Thubron describes the trek, its highs and lows, the amazing views and the physical challenges. ‘For hours, it seems, I was toiling upwards. The stones shift and grate underfoot. The body no longer seems quite my own.” You look back down the valley and wonder: How did I come so far?” Perhaps you have walked this path unawares, drugged by the rhythm of your boots, as if dreaming, and a passage of startling beauty or hardship wrenches you awake.” His prose evoked vivid memories of each of those 10-12 days of walking.
The major difference was that he was travelling alone, and staying at local monastries and village homes – providing him with opportunities to interact with locals and learn a little of their ways and life. This is, of course, the luxury of the true traveller! I, in my cosseted travel group, stayed at organized camps and could only catch a flavor, or at best guess, abaout the life of the people in those regions. Thubron’s many interactions with the Buddhist monks, who were not part of the Pithoragarh route, leads him to marvel at their “lack of need. They might have already have passed through a painless, premature death. They have shed what others shed in dying. They will leave nothing material behind them to be divided, claimed or loved.” And he goes on to “what it would be in the West to step outside the chain of bequeathal and inheritance, as they do, until human artefacts mean nothing at all”. He comes across isolated communities, where after death the body is chopped an left on higher reaches for the birds to devour – a practice I thought only the Parsees followed.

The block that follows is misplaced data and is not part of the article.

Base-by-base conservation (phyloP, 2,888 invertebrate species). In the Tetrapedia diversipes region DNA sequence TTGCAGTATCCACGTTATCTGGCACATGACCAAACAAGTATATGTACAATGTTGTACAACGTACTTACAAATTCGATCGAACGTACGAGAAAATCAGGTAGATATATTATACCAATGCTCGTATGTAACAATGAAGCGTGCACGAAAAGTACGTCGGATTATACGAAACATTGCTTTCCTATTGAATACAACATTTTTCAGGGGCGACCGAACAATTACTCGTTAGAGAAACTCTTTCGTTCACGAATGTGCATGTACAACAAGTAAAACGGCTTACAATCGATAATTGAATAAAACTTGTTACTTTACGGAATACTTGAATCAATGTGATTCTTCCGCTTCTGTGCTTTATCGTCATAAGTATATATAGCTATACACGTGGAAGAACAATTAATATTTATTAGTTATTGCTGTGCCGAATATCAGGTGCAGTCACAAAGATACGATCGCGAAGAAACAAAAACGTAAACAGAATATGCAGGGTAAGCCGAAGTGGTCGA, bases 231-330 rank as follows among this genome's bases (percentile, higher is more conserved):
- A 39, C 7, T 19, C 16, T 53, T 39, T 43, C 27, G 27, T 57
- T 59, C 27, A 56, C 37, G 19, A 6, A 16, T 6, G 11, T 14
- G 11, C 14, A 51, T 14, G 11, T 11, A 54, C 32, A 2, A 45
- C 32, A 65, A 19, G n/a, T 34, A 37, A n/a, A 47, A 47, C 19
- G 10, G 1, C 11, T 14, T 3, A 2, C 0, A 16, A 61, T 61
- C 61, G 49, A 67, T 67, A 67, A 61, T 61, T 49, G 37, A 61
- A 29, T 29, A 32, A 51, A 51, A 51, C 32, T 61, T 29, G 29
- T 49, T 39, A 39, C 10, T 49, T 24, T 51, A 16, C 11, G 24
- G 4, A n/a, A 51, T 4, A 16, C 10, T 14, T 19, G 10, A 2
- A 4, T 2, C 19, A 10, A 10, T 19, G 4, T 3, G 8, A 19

Thubron also provides some insights into the history of travel into this region, something I was interested in but never got down to investigating. So it was nice to learn that the Jesuit missionary Desideri was the first European to set eyes on Kailas in 1715, and that the British had used many Hindu pilgrims to gather data on the region. There is also a brief description of the adventures of the Indian general Zorawar Singh, who had died a hero in these regions in 1841. A memorial in his name stands in the region even today. THere ar
There is detailed passages on the stay at Deraphuk, the squalor of these regions, the struggle for air to make it over the pass at 18,600 ft, the failure of the many who do not! He encounters groups for Hindu pilgrims from India who actually have not made it over….. which made me realize how lucky we were that of the 55 who started in the group only one person failed to make it over. He also provides startling numbers about the deaths! While not wanting to scarer anyone, I would only caution those wanting to do the ‘Parikrama’, to look into all the aspects, especially while using private tour operators.
The book has a good pace, and is thoughtfully written. It would be enjoyed as much by those who have not been there as I have. If I am asked “What has been the best moment of your life?” I would not hesitate to say “Waking up to the view of Mount Kailash across the Mansarovar Lake” and I have been able to relive the experience through these pages.
Links to my blogs on my trip